June 24, 2018
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Orrington, Dedham consider school pact

By Nok-Noi Ricker, BDN Staff

ORRINGTON, Maine — Local school leaders who have been working on a plan to save money through school consolidation for three years have submitted yet another plan — this time partnering with Dedham.

“Both school committees voted unanimously to pursue the RPC [regional planning committee] with one another,” Superintendent Allen Snell said Thursday.

The Orrington School Committee voted on an. 5 and the Dedham School Board voted Jan. 19 to issue a letter of intent to Education Commissioner Susan Gendron about joining.

The move makes sense, Dedham Superintendent Daniel Lee said, adding that the commissioner would have to give the proposed regional school unit a waiver because the total of 900 or so students in the two schools falls below the 1,200 cutoff.

“Orrington and Dedham are very similar departments and there is a strong willingness to work together,” said Lee, who also is Brewer’s superintendent. “We think we might be able to make this work.”

Dedham pays Brewer a little more than $100,000 annually for superintendent and special education services and access to a business manager, he said.

“Orrington could easily handle Dedham’s service needs,” Lee said, adding that no positions would be lost in either school department.

The partnership also would preserve the two schools, Center Drive School in Orrington and Dedham School, which are community gathering points for their respective towns, Lee said.

“In Orrington, they’re not going to swallow us up, and we’re not going to swallow them up,” he said.

School leaders from both communities are awaiting word from Gendron, who has final say in the matter.

But they are not alone.

School officials in SAD 63, CSD 8 and Otis also are awaiting word about Gendron’s decision, SAD 63 Superintendent Ray Hart said.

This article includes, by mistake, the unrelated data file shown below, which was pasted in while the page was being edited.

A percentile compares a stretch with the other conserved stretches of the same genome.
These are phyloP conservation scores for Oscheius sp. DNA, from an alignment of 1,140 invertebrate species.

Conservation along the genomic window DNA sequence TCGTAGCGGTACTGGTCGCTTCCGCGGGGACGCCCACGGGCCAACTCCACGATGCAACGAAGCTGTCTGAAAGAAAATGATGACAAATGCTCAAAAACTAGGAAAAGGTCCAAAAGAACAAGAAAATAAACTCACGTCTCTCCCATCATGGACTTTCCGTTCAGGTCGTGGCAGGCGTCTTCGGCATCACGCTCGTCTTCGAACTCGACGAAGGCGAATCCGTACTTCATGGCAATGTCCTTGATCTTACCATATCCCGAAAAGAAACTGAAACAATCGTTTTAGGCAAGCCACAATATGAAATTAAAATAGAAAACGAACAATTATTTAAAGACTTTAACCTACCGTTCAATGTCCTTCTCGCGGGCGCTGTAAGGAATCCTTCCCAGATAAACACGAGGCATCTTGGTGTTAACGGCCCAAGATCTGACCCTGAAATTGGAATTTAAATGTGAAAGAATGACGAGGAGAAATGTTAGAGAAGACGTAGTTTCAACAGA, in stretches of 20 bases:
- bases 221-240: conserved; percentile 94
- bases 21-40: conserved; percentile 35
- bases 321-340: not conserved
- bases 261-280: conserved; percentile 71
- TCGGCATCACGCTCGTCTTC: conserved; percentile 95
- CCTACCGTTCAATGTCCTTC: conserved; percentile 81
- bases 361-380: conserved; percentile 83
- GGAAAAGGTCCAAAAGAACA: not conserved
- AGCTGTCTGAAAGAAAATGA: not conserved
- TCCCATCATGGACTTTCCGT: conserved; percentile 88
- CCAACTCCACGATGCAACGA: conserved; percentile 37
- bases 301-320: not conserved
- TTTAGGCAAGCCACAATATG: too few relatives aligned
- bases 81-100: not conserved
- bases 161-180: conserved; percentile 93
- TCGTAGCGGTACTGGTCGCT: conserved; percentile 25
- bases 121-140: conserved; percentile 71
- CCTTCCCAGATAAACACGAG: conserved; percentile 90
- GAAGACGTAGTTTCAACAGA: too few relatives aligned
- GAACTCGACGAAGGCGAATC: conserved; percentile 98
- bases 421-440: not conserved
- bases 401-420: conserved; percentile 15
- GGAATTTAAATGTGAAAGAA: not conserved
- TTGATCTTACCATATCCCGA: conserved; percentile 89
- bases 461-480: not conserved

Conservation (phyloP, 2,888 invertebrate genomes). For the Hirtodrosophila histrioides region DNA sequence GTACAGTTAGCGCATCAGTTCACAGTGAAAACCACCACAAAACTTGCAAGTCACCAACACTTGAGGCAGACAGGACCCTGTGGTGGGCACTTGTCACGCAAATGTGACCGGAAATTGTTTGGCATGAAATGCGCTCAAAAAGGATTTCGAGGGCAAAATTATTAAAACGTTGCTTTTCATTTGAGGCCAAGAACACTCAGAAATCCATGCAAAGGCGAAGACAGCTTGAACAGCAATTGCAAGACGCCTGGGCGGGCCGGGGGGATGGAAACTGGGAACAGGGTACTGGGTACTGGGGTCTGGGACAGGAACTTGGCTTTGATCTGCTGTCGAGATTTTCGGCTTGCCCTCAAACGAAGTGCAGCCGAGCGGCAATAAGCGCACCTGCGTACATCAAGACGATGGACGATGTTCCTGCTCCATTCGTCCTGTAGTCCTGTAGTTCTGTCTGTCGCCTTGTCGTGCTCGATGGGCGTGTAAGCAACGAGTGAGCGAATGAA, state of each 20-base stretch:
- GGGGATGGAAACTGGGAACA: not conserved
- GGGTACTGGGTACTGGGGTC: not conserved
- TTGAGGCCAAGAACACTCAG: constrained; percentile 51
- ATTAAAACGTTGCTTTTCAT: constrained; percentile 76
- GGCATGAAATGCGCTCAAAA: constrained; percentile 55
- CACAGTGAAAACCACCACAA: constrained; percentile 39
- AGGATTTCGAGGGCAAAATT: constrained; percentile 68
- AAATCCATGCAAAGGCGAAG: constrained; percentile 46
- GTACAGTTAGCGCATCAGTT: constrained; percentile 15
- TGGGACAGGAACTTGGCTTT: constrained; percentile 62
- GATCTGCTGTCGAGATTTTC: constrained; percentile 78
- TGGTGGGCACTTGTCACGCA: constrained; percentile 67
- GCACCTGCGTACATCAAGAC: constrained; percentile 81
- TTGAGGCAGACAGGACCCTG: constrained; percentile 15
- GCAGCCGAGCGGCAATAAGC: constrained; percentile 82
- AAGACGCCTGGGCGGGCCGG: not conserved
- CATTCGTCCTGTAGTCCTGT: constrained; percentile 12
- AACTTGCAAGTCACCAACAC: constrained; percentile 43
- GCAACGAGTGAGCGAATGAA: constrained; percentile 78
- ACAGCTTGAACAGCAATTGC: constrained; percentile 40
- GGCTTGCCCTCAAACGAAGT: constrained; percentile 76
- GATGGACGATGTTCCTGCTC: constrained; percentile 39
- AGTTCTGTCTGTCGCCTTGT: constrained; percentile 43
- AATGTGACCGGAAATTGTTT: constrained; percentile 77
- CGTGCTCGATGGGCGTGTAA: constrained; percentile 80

“We’re in a holding pattern,” he said.

Those school units have held discussions for the last year about joining forces with Dedham and Orrington.

SAD 63 includes the communities of Eddington, Holden and Clifton, and CSD 8 includes the communities of Amherst, Aurora, Great Pond and Osborn.

State officials originally suggested Brewer join with Dedham, Orrington, SAD 63 and CSD 8 to create RSU 15. But after going through the lengthy process of creating the proposed RSU, the planning committee discovered it would be costly because Brewer pays its teachers and staff considerably more than the other communi-ties do.

After voters in all 10 communities rejected the plan during a referendum held in January 2009, Brewer received permission from Gendron to stand alone, with the understanding that area students from those sending communities could use the city’s high school.

If Gendron approves the Orrington and Dedham RSU, then, Ray said, he planned to get together with school officials in CSD 8, and possibly Otis, about creating their own RSU.

If not, the four small Brewer-area school departments would have to begin the consolidation process anew, Hart said.

“Where we go from here, who knows?” Hart said.

Either way Gendron decides, few involved in the process say it’s possible to meet this year’s June 30 deadline to consolidate, which means the communities involved more than likely will pay a penalty.

“It would be difficult to get it accomplished,” Snell said.

The state waived penalties for the 10 communities last year for not creating an RSU.

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